Today’s organizations must consider re-thinking the lecture. An overreliance on lectures is out. Gen Z doesn’t want formal workshops. With shorter attention spans, smaller training pieces and faster paced approaches with more feedback are essential.

A variety of approaches is required to engage the Gen Z learner. “Observing and doing” is critical. This is a very visual learning generation. Short videos can be an effective training tool. Trainers should also consider games for learning—especially on mobile devices- and small group activities. Training must expand beyond the classroom as on-the-job training takes on added importance for these individuals.

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It’s not just about how the training is delivered, but also about what is delivered. Learning should be competency based with a focus on problem-solving and soft skills training. Gen Z has grown up communicating through short text messages, twitter, and snap chat. As a result, specific training in writing and interpersonal skills are needed. Gen Z readily admits to needing help in the areas of self-evaluation, professionalism, time management, keeping a positive attitude, and maintaining high productivity levels. Training programs must be adjusted to target these areas.

Gen Z excels in thinking outside the box because they have had practice in being creative, critical thinkers—thanks to their parents’ approach to “go figure it out yourself”. They have always been exposed to the web for finding information, so seeking creative solutions is just second nature.

Re-think that open office-plan.

The office environment created to attract millennials may not appeal quite as much to Gen Z. The newest generation in the workplace is not as tribal as the millennials; they are a little more focused on individuality and their work environment should reflect this. Organizations, then, may need to morph this open office plan into one that more effectively meets multiple needs for multiple generations. Gen Z appreciates a collaborative work environment where they are constantly in touch with their peers. But it is important not to eliminate those offices yet!  A hybrid office plan with private as well as collaborative work spaces is the environment of choice.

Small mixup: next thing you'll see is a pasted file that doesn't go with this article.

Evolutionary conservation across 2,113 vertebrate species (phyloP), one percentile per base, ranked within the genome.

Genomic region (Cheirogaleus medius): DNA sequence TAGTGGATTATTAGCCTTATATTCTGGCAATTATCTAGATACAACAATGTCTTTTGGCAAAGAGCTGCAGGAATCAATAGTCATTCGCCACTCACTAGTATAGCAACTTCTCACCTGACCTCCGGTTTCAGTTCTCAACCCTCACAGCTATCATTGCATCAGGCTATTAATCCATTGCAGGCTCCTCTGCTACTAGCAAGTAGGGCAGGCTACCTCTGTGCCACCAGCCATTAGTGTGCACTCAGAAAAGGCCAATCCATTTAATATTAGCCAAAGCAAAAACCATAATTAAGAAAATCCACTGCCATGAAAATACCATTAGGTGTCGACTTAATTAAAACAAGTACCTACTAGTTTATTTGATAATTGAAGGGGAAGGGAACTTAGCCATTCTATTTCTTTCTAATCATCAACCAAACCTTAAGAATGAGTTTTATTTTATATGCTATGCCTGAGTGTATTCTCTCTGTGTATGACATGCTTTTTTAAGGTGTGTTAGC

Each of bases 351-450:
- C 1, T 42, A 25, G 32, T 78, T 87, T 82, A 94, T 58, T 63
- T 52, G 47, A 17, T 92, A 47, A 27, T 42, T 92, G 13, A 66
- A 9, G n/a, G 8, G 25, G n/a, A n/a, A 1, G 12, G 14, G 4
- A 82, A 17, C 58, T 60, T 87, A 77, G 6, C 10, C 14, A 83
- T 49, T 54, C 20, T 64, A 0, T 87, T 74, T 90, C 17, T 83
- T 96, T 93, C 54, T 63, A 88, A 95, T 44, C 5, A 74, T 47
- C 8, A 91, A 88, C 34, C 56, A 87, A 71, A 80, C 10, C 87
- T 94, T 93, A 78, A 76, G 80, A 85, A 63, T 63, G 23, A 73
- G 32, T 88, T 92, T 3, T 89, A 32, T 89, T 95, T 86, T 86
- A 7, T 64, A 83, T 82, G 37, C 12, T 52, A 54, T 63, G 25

Gen Z prefers flexibility at work. This can be achieved through multi-locations and adjustable work hours. Unlike their Millennial counterparts, Gen Z is more likely to be willing to travel and/or relocate for a stretch assignment. The desired flexibility can be achieved with some remote work. This may mean that they work from home or even a coffee shop. Co-working spaces are also appealing. They are already accustomed to working remotely as they completed homework from virtually anywhere and at any time.

But Gen Z won’t be telecommuting full-time. The personal interaction that they value is achieved in the office and through on-the-job training, in-house mentoring relationships, and regular check-ins with their managers. Their need for face-to-face communication and collaboration is best met with a hybrid office format that provides opportunities for some remote work and flexible hours.

Rewind recruiting.

The uniqueness of today’s newest generation joining the workforce must be considered. Organizations can’t expect to recruit by the old means and attract this generation with old policies. Organizations must be flexible and creative to successfully recruit Gen Z employees.

For this digital generation, posting jobs online is essential. Companies, then, must have a stronger online presence and consider consistent branding across all channels. Because Gen Z is tech-savvy, organizations must be active online to be on the radar screen of Gen Z. To attract them, employers need to advertise the development opportunities they offer by including them in online job postings, in videos at career websites, and through social media branding messages.

Mobile optimization is a requirement for this generation. Companies must update the application process and consider the ease of navigation. Gen Z wants to upload their resume from their mobile device and prefer that it only take a few seconds to do so.

Gen Z wants to connect with the company, its culture, and its purpose. So companies must make it personal!  Creating a consistent, memorable brand with stories gets the attention of Gen Z. They want to know what makes a company unique and they want a personal connection. Posting a video sharing stories from current employees helps in connecting to and attracting the Gen Z applicant. Organizations must be clear (and honest) in the company’s value proposition.

The war for talent is far from over. Those organizations that accommodate Gen Z workers sooner (rather than later) will be better positioned to more effectively wage that war. Organizations should begin preparing now by providing unique career advancement opportunities, delivering continuous learning, focusing on face-to-face communication, revamping training, creating hybrid work environments and re-thinking recruiting approaches.

Patricia M. Buhler is a professor of management at Goldey-Beacom College and Nicole Evans is an assistant professor of management at Goldey-Beacom College in Wilmington, Del.